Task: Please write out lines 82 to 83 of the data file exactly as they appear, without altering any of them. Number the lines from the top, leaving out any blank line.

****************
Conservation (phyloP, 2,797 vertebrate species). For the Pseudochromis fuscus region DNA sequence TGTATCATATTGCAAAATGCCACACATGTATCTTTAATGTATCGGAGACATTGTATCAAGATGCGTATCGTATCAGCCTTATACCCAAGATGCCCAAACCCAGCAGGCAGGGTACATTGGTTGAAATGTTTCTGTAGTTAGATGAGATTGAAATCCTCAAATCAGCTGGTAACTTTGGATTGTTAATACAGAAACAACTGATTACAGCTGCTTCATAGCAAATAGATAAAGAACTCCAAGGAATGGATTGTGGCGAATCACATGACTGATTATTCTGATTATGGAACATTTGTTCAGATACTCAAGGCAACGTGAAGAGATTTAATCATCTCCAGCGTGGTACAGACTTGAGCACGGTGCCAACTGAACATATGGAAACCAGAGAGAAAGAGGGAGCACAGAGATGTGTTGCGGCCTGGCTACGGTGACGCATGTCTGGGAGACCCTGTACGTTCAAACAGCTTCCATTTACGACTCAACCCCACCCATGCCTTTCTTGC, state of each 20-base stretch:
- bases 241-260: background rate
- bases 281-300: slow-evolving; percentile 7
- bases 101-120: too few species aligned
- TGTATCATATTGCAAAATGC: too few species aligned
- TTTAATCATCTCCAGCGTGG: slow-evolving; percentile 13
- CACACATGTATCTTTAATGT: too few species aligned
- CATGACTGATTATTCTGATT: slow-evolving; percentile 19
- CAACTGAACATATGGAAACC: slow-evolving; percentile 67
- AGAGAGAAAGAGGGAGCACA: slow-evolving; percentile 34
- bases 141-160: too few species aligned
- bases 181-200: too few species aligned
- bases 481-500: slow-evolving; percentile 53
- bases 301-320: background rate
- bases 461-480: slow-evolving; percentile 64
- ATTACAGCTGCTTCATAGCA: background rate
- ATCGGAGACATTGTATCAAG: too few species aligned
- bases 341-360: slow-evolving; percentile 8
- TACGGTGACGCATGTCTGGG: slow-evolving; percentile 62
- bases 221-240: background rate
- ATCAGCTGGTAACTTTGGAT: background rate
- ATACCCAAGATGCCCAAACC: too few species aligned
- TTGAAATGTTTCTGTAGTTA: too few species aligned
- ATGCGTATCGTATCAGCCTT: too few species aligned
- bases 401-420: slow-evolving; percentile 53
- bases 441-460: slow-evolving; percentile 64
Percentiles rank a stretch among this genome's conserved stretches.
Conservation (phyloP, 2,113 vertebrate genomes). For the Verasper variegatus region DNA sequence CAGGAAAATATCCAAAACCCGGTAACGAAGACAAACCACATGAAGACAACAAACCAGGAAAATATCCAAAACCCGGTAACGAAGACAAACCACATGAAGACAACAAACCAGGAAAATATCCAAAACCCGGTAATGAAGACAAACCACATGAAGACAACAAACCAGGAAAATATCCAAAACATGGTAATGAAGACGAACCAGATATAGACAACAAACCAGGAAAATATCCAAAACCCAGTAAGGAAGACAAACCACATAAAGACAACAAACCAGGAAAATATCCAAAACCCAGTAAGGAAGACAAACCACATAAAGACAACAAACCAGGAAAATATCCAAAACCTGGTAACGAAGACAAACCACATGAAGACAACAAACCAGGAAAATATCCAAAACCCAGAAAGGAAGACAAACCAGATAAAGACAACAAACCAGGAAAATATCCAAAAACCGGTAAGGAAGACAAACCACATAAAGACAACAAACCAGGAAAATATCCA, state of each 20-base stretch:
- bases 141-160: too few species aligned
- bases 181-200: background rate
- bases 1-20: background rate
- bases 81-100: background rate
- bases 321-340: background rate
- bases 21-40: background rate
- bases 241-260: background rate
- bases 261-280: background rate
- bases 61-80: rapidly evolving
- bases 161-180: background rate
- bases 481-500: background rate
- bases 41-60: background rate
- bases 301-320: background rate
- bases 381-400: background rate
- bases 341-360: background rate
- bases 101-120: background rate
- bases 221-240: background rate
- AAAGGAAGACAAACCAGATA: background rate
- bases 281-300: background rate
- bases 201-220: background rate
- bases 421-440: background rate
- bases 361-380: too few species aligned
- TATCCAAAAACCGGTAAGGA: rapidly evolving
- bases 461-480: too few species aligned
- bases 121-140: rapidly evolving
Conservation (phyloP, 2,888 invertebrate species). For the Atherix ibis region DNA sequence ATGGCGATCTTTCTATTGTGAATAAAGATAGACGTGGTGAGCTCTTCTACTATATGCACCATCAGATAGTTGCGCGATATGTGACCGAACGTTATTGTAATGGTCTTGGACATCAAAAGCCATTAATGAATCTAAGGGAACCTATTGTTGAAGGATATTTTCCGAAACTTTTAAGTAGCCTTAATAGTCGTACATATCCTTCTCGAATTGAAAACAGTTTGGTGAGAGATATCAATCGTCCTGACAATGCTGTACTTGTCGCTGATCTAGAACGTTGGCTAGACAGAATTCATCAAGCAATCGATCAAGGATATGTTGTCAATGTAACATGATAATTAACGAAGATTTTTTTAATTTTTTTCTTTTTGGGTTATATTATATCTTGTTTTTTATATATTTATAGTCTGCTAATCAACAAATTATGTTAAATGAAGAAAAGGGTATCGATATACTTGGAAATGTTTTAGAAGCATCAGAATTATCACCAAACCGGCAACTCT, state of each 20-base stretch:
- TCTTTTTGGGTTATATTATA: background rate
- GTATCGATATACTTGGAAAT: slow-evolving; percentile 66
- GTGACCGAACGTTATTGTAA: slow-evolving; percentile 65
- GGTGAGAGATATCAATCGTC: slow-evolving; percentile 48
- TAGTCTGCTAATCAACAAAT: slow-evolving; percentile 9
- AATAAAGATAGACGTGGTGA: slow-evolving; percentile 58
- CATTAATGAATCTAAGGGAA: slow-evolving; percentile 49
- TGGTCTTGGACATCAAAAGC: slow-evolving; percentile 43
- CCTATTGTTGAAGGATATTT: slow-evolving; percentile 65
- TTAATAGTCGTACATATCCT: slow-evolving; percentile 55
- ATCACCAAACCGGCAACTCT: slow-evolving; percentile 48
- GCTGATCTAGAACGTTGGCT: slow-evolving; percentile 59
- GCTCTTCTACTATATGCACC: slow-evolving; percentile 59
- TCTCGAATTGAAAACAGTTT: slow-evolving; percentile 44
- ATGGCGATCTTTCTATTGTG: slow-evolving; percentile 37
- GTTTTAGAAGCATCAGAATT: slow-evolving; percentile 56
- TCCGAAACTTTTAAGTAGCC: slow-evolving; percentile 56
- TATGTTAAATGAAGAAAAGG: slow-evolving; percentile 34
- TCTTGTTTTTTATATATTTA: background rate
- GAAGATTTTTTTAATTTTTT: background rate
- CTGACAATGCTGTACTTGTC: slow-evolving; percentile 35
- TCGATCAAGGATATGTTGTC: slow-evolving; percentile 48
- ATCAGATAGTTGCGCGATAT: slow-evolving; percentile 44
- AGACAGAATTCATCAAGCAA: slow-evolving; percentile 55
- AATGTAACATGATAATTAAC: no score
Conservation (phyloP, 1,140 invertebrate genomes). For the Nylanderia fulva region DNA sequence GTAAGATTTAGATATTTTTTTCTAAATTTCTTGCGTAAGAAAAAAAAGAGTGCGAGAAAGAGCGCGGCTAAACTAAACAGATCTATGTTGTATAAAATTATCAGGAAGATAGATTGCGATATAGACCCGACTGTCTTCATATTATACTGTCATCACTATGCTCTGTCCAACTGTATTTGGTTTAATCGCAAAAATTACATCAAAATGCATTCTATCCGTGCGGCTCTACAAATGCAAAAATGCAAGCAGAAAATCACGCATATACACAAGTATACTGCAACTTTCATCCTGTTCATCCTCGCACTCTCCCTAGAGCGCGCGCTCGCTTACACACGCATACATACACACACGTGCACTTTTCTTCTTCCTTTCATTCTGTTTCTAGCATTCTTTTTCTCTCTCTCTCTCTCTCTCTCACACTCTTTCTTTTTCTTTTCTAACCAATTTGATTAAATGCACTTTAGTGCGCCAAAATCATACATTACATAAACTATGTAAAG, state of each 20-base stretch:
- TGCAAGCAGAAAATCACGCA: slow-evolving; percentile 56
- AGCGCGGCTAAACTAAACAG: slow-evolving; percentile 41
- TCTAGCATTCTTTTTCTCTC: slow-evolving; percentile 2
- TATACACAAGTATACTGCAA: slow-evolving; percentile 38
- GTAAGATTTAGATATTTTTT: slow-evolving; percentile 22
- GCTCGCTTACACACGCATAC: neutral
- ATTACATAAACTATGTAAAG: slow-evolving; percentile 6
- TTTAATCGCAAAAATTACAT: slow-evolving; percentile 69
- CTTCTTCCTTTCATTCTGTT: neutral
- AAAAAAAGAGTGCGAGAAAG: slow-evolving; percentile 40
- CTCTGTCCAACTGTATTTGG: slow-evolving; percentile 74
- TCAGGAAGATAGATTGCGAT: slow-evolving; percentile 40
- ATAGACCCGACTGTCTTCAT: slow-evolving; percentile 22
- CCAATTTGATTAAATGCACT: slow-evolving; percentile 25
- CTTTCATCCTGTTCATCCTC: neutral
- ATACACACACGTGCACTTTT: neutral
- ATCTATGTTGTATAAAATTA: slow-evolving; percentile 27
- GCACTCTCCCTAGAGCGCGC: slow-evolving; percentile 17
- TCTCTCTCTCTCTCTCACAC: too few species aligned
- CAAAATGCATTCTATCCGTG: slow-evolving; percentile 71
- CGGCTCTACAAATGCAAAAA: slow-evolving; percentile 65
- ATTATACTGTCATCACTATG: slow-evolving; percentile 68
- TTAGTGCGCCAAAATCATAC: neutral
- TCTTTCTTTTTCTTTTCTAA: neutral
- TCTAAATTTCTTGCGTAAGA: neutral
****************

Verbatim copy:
- AGCGCGGCTAAACTAAACAG: slow-evolving; percentile 41
- TCTAGCATTCTTTTTCTCTC: slow-evolving; percentile 2